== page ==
Tissue-associated phenotypic heterogeneity of peripheral B cells in mice

P. Balogh, A. Kumanovics

Research output: Contribution to journalArticle

10 Citations (Scopus)

Abstract

After their primary differentiation and selection in the bone marrow, the cells of B lineage are distributed to the peripheral lymphoid system. Here we report that, with the use of a novel rat monoclonal antibody (IBL-2), a tissue-related phenotypic difference could be observed in the peripheral B-cell compartment in mouse. The antigen recognized by this antibody is a 25,000/29,000 MW heterodimeric cell surface molecule which is resistant to phosphatidylinositolphospholipase C treatment, but is sensitive to proteases. The antigen was found to be expressed by the majority of B cells from the spleen, whereas the B cells from other peripheral sources (lymph nodes and Peyer's patches) proved to be negative. The staining pattern of splenic B cells was heterogeneous, containing a substantial dim population (IBL-2(lo)), and a smaller, intensely stained fraction (IBL-2(hi)) within the positive subset. Unlike the B cells, the T cells were negative in every peripheral lymphoid tissue analysed. In addition, the ratios between the various IBL-2-reactive B cells (positive to negative and, within the positive population, the IBL-2(lo) to IBL-2(hi), respectively) in the spleen were quite similar to that of B cells in the bone marrow. Furthermore, the levels of L-selectin expressed by the various IBL-2-reactive subpopulations were found to be heterogeneous both in the bone marrow and in the spleen. The bone marrow cells could be resolved into double negative, L-selectin(±)/IBL-2(lo), L-selectin--IBL-2(lo), and L-selectin-/IBL-2(hi) populations, respectively. In the spleen, an additional fraction with L-selectin+/IBL-2- phenotype could be detected. In both tissues, the overwhelming majority of IBL-2(hi) cells were found at the MEL-14- compartment. We conclude that either these findings may reflect a heterogeneous development state within the peripheral B-cell pool, with a substantial fraction of splenic B cells being less differentiated than those in other peripheral lymphoid tissues, or alternatively, the differential reactivity of murine B cells with the IBL-2 monoclonal antibody is due to their tissue location.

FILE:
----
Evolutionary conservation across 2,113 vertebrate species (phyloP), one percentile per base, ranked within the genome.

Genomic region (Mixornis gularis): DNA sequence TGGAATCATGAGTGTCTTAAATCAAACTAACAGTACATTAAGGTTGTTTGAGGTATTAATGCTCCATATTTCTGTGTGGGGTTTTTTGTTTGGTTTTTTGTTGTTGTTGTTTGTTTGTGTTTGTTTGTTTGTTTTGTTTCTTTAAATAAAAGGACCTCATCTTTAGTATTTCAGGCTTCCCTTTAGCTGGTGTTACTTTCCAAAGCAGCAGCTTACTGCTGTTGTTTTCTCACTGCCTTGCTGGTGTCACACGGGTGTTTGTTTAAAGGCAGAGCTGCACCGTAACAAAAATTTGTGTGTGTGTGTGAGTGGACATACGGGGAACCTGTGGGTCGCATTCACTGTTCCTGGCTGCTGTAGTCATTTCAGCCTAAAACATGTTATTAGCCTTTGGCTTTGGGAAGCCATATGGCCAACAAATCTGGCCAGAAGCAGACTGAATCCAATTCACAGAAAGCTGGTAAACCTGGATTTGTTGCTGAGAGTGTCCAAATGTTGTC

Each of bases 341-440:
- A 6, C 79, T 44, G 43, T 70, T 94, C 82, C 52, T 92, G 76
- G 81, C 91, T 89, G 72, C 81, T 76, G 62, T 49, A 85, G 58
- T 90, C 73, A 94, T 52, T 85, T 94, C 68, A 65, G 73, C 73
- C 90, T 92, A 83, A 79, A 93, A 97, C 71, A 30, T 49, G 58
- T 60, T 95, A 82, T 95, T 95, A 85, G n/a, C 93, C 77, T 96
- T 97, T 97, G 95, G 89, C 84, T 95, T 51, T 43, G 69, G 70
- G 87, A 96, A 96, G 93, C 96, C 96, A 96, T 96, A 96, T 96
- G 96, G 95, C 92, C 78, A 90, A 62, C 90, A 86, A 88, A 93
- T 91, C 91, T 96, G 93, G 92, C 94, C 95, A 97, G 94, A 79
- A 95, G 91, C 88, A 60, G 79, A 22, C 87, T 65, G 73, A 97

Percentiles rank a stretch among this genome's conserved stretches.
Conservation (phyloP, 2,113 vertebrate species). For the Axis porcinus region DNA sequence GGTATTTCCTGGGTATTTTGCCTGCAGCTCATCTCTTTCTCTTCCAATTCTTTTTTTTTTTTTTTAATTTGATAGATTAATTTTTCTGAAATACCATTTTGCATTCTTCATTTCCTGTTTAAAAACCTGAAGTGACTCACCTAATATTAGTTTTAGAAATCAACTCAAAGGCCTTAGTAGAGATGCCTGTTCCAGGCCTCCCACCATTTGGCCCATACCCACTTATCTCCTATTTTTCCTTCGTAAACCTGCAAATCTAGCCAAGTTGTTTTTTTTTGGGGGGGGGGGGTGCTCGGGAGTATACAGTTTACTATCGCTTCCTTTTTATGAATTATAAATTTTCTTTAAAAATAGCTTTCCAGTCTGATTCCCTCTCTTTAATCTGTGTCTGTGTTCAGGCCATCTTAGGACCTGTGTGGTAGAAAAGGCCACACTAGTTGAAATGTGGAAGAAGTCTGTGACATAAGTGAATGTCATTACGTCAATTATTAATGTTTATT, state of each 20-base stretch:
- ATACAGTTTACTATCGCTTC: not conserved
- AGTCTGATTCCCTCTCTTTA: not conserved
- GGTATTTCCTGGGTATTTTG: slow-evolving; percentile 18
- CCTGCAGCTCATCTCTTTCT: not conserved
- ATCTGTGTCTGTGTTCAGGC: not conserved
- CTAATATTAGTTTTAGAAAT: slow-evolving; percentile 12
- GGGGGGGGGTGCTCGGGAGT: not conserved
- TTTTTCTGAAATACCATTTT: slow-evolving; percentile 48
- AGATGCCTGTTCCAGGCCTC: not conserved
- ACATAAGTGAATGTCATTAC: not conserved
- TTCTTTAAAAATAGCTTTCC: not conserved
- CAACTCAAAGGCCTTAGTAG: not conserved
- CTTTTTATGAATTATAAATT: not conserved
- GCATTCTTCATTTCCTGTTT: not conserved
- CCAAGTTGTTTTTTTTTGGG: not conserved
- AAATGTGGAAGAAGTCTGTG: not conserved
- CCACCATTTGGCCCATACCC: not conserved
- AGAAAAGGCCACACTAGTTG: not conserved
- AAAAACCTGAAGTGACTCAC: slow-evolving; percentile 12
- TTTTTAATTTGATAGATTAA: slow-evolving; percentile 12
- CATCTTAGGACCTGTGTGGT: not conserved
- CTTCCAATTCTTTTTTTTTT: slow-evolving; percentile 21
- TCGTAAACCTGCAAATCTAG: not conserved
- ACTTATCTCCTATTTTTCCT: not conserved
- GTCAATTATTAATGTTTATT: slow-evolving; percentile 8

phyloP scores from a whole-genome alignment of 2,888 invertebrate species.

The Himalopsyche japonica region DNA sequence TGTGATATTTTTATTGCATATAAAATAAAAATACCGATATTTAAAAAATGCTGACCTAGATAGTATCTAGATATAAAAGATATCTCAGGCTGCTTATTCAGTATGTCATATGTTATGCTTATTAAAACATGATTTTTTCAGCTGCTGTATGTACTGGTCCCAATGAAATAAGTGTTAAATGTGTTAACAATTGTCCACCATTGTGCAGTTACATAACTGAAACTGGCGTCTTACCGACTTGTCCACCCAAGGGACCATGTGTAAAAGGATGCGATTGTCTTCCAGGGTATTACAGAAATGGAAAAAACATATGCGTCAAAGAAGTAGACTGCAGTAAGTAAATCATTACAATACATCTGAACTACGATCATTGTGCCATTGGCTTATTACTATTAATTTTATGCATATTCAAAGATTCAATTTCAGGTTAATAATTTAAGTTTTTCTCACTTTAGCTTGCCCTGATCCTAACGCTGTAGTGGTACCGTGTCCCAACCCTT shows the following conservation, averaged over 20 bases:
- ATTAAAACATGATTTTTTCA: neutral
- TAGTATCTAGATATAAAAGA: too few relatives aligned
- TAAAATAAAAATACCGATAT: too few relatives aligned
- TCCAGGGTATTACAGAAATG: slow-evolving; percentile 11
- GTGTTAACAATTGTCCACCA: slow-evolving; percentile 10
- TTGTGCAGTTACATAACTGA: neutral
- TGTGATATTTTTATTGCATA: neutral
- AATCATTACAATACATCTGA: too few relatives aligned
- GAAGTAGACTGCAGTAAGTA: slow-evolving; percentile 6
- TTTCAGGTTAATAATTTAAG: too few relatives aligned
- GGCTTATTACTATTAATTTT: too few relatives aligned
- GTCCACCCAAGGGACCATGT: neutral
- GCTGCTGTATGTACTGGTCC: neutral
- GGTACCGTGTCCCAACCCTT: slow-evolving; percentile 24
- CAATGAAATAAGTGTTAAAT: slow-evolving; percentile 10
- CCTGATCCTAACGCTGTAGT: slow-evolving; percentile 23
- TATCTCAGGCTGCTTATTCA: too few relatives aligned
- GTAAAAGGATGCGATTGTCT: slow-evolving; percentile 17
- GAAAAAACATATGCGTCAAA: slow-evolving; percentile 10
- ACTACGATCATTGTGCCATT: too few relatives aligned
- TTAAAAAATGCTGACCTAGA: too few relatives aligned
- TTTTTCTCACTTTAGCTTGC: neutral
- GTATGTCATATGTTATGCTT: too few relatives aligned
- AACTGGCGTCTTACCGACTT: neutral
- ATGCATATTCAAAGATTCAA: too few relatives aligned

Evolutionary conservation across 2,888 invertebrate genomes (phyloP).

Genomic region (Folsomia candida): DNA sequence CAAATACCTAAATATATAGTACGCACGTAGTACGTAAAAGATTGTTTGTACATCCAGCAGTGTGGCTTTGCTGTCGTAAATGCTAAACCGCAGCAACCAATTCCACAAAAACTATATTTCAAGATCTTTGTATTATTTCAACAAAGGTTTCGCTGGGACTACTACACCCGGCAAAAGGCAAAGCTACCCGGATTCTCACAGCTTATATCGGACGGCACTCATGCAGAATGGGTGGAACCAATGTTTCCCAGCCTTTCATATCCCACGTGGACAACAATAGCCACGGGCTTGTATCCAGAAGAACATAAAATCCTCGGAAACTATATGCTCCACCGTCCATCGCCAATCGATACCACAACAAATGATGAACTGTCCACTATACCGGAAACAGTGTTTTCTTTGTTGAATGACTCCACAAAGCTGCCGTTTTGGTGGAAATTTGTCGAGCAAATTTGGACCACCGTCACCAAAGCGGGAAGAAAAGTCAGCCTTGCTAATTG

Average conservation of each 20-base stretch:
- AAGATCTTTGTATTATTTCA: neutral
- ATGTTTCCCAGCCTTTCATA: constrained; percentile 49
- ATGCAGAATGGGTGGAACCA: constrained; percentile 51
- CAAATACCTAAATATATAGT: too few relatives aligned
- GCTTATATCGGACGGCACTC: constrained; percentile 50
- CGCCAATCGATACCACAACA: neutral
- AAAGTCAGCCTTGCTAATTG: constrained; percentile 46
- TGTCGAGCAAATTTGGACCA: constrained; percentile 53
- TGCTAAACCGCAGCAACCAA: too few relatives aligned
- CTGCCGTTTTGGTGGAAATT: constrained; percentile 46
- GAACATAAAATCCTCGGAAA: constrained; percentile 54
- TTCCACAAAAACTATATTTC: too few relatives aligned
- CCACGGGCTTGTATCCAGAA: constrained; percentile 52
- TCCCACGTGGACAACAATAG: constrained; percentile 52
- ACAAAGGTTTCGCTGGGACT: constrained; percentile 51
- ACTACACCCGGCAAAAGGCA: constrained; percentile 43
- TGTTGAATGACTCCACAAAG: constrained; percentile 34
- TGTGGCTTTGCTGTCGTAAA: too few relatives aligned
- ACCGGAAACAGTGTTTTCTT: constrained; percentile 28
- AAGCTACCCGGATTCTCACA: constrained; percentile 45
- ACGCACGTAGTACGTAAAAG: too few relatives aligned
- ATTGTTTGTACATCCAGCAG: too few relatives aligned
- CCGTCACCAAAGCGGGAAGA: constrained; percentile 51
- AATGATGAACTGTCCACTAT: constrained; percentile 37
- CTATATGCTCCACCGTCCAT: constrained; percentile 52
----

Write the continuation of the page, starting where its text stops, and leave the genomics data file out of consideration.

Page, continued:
Original languageEnglish
Pages (from-to)560-567
Number of pages8
JournalImmunology
Volume86
Issue number4
Publication statusPublished - 1995

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B-Lymphocytes
L-Selectin
Spleen
Lymphoid Tissue
Bone Marrow Cells
Bone Marrow
Monoclonal Antibodies
Population
Antigens
Peyer's Patches
Cell Lineage
Peptide Hydrolases
Lymph Nodes
Staining and Labeling
T-Lymphocytes
Phenotype
Antibodies

ASJC Scopus subject areas

  • Immunology

Cite this

Tissue-associated phenotypic heterogeneity of peripheral B cells in mice. / Balogh, P.; Kumanovics, A.

In: Immunology, Vol. 86, No. 4, 1995, p. 560-567.

Research output: Contribution to journalArticle

Balogh, P. ; Kumanovics, A. / Tissue-associated phenotypic heterogeneity of peripheral B cells in mice. In: Immunology. 1995 ; Vol. 86, No. 4. pp. 560-567.
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AB - After their primary differentiation and selection in the bone marrow, the cells of B lineage are distributed to the peripheral lymphoid system. Here we report that, with the use of a novel rat monoclonal antibody (IBL-2), a tissue-related phenotypic difference could be observed in the peripheral B-cell compartment in mouse. The antigen recognized by this antibody is a 25,000/29,000 MW heterodimeric cell surface molecule which is resistant to phosphatidylinositolphospholipase C treatment, but is sensitive to proteases. The antigen was found to be expressed by the majority of B cells from the spleen, whereas the B cells from other peripheral sources (lymph nodes and Peyer's patches) proved to be negative. The staining pattern of splenic B cells was heterogeneous, containing a substantial dim population (IBL-2(lo)), and a smaller, intensely stained fraction (IBL-2(hi)) within the positive subset. Unlike the B cells, the T cells were negative in every peripheral lymphoid tissue analysed. In addition, the ratios between the various IBL-2-reactive B cells (positive to negative and, within the positive population, the IBL-2(lo) to IBL-2(hi), respectively) in the spleen were quite similar to that of B cells in the bone marrow. Furthermore, the levels of L-selectin expressed by the various IBL-2-reactive subpopulations were found to be heterogeneous both in the bone marrow and in the spleen. The bone marrow cells could be resolved into double negative, L-selectin(±)/IBL-2(lo), L-selectin--IBL-2(lo), and L-selectin-/IBL-2(hi) populations, respectively. In the spleen, an additional fraction with L-selectin+/IBL-2- phenotype could be detected. In both tissues, the overwhelming majority of IBL-2(hi) cells were found at the MEL-14- compartment. We conclude that either these findings may reflect a heterogeneous development state within the peripheral B-cell pool, with a substantial fraction of splenic B cells being less differentiated than those in other peripheral lymphoid tissues, or alternatively, the differential reactivity of murine B cells with the IBL-2 monoclonal antibody is due to their tissue location.

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